Fundamental Concepts of Gravelbed Riverscapes and the Application of Remote Sensing

Wed, Sep 5, 4:10 pm
Location: 
043 Gaines Hall MSU
Speaker Name: 
Ric Hauer
Institute on Ecosystems

 

Richard (Ric) Hauer
UM Director of the Montana Institute on Ecosystems and Professor of Limnology
Campus: University of Montana - Missoula
Department(s) and Affiliation(s): Academic Program - Systems Ecology in Division of Biological Sciences and Research Program - Flathead Lake Biological Station

Hauer received his BS and MS degrees from Michigan State University and PhD from the University of North Texas. He joined the University of Montana faculty in 1986 and was located at Flathead Lake Biological Station over the next 25 years.  In 2000, he was named recipient of the Limnology Professorship Chair, and in 2011 was awarded the UM’s Distinguished Scholar Award.  He is currently the UM Director of the Montana Institute on Ecosystems, a statewide Institute with a shared office between UM and MSU.  He is also Program Director of UM’s interdisciplinary graduate program, Systems Ecology. He has published more than 100 peer-reviewed publications in international scientific journals including: Science, BioScience, Ecology, Canadian Journal of Fisheries and Aquatic Sciences, Canadian Journal of Zoology, Oikos, JNABS, and more.  He is senior author and editor of the premier book in stream and river ecology worldwide and in the top 5 among freshwater textbooks internationally (Methods in Stream Ecology by Hauer and Lamberti, 1996, 2006). Hauer is past-President (2004-5) of the Society for Freshwater Science (previously North American Benthological Society).

Research focus: Hauer’s research interests encompass the broad interdisciplinary field of landscape ecology with specific focus in stream and river ecology, which by nature and scope span a broad array of sub-disciplines (e.g., geomorphology, hydrology, nutrient cycling, bioenergetics, energy flow through food webs, and population and community ecology). The continuing goal of his research is a synthesis of stream and river complexes and the processes associated with ecosystem integrity and ecological sustainability. 

Q&A with Ric Hauer:

1.     What led you to the research you are engaged in?

I have always been fascinated by streams.  As a small boy I canoed and fished the trout streams of Northern Michigan with my father.  I became academically and professionally interested in stream ecology during an Aquatic Entomology course at Michigan State University taught by one of the godfathers of modern stream ecology, Ken Cummins.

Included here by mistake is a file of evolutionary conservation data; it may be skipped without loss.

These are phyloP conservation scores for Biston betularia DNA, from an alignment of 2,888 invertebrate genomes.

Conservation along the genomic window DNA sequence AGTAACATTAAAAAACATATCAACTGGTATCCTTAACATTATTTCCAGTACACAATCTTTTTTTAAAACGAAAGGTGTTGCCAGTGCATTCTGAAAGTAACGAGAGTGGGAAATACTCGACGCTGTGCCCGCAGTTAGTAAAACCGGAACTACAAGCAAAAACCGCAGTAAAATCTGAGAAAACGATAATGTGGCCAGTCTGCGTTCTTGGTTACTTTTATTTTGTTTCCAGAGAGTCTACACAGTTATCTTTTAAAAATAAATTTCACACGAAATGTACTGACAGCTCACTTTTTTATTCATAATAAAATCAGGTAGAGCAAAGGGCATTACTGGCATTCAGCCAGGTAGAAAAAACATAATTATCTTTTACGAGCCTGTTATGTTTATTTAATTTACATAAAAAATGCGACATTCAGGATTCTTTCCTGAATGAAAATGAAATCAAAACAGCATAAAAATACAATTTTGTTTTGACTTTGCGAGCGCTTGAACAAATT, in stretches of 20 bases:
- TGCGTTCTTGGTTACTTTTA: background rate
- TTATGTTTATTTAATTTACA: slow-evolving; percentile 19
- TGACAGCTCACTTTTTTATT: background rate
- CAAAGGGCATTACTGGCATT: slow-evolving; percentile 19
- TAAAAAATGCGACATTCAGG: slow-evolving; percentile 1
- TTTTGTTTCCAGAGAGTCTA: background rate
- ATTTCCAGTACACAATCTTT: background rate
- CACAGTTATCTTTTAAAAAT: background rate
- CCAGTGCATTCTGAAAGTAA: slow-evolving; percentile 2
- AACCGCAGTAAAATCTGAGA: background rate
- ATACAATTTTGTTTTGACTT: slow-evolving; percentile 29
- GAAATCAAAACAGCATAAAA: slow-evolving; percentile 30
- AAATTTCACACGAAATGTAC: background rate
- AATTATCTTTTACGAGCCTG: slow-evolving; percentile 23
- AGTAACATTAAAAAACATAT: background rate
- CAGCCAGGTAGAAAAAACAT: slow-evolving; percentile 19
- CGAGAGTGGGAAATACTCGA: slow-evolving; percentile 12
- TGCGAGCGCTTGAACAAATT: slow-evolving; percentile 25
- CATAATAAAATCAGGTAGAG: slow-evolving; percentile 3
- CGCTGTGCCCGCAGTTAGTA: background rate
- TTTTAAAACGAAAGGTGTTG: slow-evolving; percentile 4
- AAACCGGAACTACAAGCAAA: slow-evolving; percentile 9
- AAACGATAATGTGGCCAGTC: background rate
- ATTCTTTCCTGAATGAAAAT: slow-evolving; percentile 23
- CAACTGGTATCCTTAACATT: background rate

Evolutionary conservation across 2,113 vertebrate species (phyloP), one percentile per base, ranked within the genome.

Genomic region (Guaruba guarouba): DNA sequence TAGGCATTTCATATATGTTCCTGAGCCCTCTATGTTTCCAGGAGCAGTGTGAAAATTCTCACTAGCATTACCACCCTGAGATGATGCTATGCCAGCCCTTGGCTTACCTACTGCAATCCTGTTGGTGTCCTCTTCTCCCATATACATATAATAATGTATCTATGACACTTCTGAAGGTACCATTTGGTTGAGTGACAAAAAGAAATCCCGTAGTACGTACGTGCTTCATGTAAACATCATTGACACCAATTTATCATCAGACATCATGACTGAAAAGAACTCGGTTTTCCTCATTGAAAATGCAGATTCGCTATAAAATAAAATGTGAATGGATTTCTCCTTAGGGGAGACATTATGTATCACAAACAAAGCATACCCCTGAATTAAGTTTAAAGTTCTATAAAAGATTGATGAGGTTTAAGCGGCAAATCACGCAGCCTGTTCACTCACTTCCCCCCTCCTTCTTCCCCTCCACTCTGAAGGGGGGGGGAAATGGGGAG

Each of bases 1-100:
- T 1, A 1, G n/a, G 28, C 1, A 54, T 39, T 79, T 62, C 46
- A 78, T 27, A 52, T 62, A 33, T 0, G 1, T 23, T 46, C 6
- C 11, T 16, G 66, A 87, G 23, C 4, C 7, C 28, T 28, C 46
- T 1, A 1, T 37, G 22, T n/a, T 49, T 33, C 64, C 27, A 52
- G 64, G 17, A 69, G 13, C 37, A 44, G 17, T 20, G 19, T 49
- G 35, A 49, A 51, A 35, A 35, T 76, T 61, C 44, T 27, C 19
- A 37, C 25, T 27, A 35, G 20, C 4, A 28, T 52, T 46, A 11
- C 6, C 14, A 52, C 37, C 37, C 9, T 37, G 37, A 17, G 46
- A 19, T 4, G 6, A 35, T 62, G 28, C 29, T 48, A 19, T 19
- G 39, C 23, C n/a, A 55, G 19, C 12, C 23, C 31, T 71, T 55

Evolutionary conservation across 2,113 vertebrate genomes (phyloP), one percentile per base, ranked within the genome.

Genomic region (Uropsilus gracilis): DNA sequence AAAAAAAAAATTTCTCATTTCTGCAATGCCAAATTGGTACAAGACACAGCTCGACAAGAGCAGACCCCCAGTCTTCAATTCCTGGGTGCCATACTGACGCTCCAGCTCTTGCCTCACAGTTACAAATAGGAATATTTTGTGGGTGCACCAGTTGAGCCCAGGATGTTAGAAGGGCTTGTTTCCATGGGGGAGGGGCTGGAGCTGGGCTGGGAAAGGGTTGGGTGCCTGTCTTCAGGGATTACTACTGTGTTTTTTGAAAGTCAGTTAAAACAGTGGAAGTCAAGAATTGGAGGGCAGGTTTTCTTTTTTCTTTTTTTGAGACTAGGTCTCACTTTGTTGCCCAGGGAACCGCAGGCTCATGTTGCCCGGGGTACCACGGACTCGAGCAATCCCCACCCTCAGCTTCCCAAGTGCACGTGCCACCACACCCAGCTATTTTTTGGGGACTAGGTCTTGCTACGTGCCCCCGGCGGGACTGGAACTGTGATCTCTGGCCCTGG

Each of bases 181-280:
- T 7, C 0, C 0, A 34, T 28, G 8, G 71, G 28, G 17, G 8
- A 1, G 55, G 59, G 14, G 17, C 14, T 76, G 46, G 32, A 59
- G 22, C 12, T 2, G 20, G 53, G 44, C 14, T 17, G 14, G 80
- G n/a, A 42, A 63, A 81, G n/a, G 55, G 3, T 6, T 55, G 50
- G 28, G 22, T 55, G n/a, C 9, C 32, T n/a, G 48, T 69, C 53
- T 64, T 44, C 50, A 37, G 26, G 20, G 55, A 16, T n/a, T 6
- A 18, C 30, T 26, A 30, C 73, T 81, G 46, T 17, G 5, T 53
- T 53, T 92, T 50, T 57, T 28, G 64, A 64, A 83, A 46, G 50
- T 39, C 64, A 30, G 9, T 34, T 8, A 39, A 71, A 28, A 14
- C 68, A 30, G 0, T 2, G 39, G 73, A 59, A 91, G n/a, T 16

2.     Which other disciplines have you collaborated with?

I am interested in the broad field of river ecology, as it is currently conceived, as an integrative place for many disciplines; from geomorphology and hydrology to biogeochemical cycling and organismal biology.  I have collaborated broadly across these disciplines throughout most of my career.

3.     What do you find most rewarding about collaborations?

I have had the privilege of working with outstanding researcher from many sub-disciplines of freshwater ecology.  Many of the “ah-ha” moments that I have personally experienced have come at the intellectual interface of these sub-disciplines.

4.     What do you think is the greatest scientific challenge for the next 15-20 years?

Great research emerges from great questions.  Large scale ecology does not suffer from not having great questions.  The biggest challenges we have over the next 15-20 years are two-fold, 1) sufficient financial resources to accomplish critically import research, and 2) communication with broader society to understand the implications of the outcomes of that research.

5.     How do you see the IoE making a difference in this or other scientific challenges?

I believe the planet is “under assault” as it has never been before.  This is not just my opinion; many of the world’s leading thinkers in global biodiversity believe that many of the world’s ecosystems are in eminent threat of collapse.  The IoE is focused on fostering research and education at Montana’s universities and broad understanding across society of the critical threats to, and sustainability of, Montana’s benchmark ecosystems.  The IoE is strategically poised to engage the necessary research, government and society with the knowledge to make sound decisions at this critical juncture in history.

Contact: 
Martha Sellers

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